Indonesian officials are trying to regulate the volume of loudspeakers from 800,000 mosques across the world's most populous Muslim-majority nation once again, with every year during Ramadan the noise leading to complaints from the public.
A team has been formed to investigate complaints and to take samples of noise from mosque speakers across the country.
The team's spokesman Husain Abdullah told AFP that the aim is to create a "more harmonious, melodious sound coming from mosques."
"The idea is for mosques to turn down the volume a little so that the sound can be heard only by residents in the immediate area," he said.
Indonesia’s vice-president, Jusuf Kalla, will discuss the findings and possible solutions with the country's top Muslim clerical body after the team sends its report.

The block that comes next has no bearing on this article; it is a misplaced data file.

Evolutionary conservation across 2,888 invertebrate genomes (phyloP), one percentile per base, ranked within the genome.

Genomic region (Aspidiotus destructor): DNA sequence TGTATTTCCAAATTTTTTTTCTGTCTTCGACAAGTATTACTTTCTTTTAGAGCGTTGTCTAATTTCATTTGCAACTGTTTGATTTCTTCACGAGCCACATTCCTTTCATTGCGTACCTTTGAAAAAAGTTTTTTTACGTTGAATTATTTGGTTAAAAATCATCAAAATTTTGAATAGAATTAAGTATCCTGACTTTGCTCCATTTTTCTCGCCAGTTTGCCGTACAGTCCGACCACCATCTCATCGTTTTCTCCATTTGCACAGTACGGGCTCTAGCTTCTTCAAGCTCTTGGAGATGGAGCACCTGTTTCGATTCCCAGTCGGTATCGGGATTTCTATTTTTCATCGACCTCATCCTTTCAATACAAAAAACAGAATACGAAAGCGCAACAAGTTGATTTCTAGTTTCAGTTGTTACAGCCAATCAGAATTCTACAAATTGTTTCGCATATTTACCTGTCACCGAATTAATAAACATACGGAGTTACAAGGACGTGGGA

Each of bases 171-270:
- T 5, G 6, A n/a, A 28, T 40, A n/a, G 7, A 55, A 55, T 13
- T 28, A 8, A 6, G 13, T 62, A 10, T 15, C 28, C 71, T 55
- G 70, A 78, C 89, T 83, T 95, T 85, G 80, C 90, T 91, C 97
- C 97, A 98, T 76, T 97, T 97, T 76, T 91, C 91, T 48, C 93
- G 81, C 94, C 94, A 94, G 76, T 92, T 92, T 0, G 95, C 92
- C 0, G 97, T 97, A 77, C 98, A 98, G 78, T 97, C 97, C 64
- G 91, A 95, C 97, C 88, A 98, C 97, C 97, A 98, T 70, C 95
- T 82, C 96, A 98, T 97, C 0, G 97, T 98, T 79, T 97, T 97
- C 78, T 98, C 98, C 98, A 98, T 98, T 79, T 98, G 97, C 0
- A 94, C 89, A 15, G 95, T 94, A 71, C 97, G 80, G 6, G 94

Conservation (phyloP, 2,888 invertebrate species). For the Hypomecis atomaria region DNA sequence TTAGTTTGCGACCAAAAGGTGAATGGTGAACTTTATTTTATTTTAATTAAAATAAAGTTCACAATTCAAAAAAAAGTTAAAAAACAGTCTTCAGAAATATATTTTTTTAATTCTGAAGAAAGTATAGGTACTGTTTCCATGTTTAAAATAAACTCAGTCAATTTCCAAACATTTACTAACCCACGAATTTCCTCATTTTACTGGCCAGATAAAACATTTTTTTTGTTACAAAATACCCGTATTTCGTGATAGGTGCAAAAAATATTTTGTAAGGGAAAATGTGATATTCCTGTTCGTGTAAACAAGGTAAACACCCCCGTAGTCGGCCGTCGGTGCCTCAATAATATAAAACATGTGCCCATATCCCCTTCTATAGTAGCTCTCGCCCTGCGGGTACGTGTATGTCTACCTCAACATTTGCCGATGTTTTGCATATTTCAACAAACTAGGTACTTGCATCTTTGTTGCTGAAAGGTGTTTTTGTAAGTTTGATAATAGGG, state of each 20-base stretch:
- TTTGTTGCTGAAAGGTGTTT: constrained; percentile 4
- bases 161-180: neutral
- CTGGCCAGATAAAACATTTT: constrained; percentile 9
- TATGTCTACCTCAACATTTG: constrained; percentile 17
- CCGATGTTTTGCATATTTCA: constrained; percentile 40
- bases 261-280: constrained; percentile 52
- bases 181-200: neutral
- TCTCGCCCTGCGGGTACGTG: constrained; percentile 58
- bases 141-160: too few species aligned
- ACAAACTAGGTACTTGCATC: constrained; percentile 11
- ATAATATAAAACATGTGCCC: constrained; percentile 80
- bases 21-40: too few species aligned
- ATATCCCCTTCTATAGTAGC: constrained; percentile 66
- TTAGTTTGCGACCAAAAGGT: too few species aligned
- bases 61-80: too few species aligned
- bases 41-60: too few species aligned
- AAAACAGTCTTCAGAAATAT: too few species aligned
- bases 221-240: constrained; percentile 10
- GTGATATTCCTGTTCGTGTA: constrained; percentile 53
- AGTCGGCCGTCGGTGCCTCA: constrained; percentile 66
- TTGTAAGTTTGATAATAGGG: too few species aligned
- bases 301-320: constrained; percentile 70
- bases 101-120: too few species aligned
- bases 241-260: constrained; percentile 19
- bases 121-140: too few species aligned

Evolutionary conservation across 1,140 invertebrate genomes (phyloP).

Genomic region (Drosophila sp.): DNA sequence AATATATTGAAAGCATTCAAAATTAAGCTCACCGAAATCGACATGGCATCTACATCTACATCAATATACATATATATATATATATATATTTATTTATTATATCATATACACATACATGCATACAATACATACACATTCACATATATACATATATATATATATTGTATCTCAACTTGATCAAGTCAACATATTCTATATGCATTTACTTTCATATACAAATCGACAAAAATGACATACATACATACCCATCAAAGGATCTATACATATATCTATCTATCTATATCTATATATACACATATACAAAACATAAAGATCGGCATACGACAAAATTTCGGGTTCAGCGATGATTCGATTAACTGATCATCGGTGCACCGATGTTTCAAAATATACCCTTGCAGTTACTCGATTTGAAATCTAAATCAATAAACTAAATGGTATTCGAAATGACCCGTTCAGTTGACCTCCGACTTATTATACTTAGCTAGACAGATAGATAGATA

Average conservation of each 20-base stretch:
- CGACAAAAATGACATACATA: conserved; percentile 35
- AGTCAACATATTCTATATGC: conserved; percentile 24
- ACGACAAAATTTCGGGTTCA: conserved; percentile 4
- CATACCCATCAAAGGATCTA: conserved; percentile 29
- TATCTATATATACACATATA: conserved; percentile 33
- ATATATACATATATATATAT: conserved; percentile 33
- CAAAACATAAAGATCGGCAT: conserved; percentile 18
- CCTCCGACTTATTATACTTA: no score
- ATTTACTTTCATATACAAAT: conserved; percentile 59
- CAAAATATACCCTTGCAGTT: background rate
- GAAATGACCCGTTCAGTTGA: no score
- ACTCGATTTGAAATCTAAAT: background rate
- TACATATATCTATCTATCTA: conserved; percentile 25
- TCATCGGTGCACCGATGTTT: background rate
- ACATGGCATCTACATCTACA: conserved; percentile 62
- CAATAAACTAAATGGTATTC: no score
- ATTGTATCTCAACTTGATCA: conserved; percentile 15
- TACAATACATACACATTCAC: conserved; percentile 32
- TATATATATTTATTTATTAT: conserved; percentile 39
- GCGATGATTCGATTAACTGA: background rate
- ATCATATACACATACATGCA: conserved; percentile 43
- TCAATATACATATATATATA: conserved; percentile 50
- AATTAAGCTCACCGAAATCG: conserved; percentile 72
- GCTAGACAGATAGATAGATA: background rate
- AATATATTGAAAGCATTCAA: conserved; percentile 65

Abdullah criticised a “loudspeaker war” between local mosques which have been setting volumes too high. His team has found that mosques also issued the call to prayer at different times and undertook sermons at hours there shouldn't be any, he told BBC.
"They should agree on the time and duration. Say for the morning there's a prayer for 5 to 7 minutes, then the call to prayer. That's enough. Don't broadcast a prayer loudly from 4 o'clock in the morning," he said.
The new team is intended to complement a previous initiative which has tried to give advice on how best to reduce noise created by loudspeakers, AFP news agency reported.